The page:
Founder of New Life Animal Sanctuary
Since founding New Life Animal Sanctuary in Lake Elsinore in 2008, Gina Lynn has dedicated her days — and many, many nights — to rescuing and rehabilitating test animals from laboratories. In our Animal People interview, Gina told us about her lifelong passion for animal rights and how rewarding it has been to give animals “Life After Labs.”
How were you inspired to start New Life Sanctuary?
My entire life led to this. I have always loved animals. Even as a kid, I was rescuing every injured bird and lost cat I found.
I always spoke out for animals and became an activist in my teens. I would protest against anything to do with the poor treatment of animals, fur, testing in labs and that kind of thing. I did that all through my 20s and part of my 30s, and I kind of got burnt out. I started looking for a gentler, more peaceful way to get the message across. I thought, “Why not have a sanctuary?”
How did you decide to focus on rescuing lab animals?
I was looking at sanctuaries that already existed for farmed animals and the difference they've made in the way people think about “food animals.” I knew we could do the same thing for animals in labs, making a statement in that way. Animals in laboratories deserve to have a life as well.
Your rescue’s slogan is “Life After Labs” — what does that mean to you?
I’ve done the protest thing, I've done the debate thing and I've argued with people. I've done all that and I don’t want to do it anymore. I just want to find some common ground, because people will always think they need to research on animals. Of course, I disagree; but rather than argue with them about it, why don't we agree that animals deserve to have a life after? That’s how our slogan came about.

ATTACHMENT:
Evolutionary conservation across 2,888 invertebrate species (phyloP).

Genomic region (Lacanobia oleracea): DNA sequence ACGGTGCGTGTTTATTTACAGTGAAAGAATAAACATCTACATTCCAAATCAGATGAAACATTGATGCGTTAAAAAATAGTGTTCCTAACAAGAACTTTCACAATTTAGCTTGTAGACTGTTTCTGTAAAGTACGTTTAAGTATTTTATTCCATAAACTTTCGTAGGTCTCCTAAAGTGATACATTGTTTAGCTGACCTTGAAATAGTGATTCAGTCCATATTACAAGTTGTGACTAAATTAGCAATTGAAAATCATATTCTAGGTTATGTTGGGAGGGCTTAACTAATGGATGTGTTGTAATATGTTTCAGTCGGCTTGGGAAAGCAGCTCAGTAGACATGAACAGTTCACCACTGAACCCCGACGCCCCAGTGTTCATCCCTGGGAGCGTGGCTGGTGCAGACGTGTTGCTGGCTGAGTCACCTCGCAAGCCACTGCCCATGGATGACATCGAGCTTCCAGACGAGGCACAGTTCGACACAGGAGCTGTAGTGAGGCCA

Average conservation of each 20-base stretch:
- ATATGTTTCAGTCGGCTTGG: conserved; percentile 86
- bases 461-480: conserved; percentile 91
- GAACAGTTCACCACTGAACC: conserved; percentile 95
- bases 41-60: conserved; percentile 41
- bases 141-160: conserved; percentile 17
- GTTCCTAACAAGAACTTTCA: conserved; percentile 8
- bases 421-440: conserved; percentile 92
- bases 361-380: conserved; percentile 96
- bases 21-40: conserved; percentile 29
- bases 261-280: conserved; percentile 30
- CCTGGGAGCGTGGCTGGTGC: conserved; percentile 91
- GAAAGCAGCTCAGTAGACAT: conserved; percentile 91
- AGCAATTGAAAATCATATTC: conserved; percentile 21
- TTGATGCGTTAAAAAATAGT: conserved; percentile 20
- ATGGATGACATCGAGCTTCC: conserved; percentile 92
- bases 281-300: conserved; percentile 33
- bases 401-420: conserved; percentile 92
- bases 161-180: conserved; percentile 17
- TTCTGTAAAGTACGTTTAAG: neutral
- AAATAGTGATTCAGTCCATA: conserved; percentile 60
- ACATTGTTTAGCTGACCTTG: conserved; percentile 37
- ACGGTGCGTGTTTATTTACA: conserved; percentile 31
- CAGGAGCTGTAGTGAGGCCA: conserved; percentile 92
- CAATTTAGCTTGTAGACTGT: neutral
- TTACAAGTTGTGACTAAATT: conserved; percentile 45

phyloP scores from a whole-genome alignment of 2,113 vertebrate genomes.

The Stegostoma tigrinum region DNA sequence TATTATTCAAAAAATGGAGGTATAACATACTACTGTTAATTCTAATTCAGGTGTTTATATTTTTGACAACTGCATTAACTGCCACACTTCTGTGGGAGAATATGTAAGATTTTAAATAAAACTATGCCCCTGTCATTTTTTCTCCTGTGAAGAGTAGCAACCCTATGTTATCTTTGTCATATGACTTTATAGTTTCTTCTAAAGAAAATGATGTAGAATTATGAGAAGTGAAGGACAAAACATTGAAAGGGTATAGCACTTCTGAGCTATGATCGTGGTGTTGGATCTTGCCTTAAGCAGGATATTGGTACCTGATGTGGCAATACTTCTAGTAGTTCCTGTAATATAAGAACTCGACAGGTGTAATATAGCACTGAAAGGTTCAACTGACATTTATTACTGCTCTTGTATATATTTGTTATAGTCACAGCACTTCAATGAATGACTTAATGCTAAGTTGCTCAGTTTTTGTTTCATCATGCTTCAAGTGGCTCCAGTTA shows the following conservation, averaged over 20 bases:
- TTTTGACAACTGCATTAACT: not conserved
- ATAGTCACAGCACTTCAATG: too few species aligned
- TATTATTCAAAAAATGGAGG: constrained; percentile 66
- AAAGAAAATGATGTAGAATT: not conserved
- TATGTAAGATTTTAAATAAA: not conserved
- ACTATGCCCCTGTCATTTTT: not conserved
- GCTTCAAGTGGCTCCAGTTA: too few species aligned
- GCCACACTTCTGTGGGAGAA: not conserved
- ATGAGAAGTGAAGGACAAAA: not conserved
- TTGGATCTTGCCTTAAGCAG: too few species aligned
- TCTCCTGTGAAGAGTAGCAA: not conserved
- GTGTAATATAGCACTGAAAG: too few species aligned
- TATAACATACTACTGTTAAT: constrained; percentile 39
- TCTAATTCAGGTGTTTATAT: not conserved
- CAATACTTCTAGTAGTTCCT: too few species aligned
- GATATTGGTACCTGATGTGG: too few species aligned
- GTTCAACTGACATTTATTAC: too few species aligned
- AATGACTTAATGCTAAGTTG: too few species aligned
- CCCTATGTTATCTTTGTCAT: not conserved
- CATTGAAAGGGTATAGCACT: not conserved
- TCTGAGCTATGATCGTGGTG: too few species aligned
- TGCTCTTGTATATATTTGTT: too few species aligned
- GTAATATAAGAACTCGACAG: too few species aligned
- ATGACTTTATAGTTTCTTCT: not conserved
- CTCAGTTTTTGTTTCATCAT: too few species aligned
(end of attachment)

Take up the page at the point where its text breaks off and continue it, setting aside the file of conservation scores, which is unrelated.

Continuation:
What types of animals do you generally care for?
We care for all sorts of animals. We rescued 31 pigs from a laboratory, tons and tons of rabbits, rats and mice, three dogs and a cat. We even have pigeons from labs.
Even though our focus is on animals from labs, we do have animals that aren't from labs, like peafowl and pheasants, and even a golden crowned pheasant. We have cows and donkeys who aren't from labs. There are always exceptions, but our focus and our main goal is to educate people about test animals.
Are there other exceptions to the animals you help?
On the side, we’ve also rescued a lot of wildlife from shelters. We work with shelters to transport wild animals to proper rehabbers. I spend hours each day helping wild animals, especially during the spring and baby season. It’s a unique part of what I do, and while it sort of started as an accident, I really love doing it.
How many animals are you caring for at any given time?
Usually, it's around 100 animals. There's a lot of fluctuation because, sadly, animals go and new animals come, and that's part of the deal. There have been times when it was too much, so I try to keep it around 100 animals.
How do animals come to New Life Sanctuary?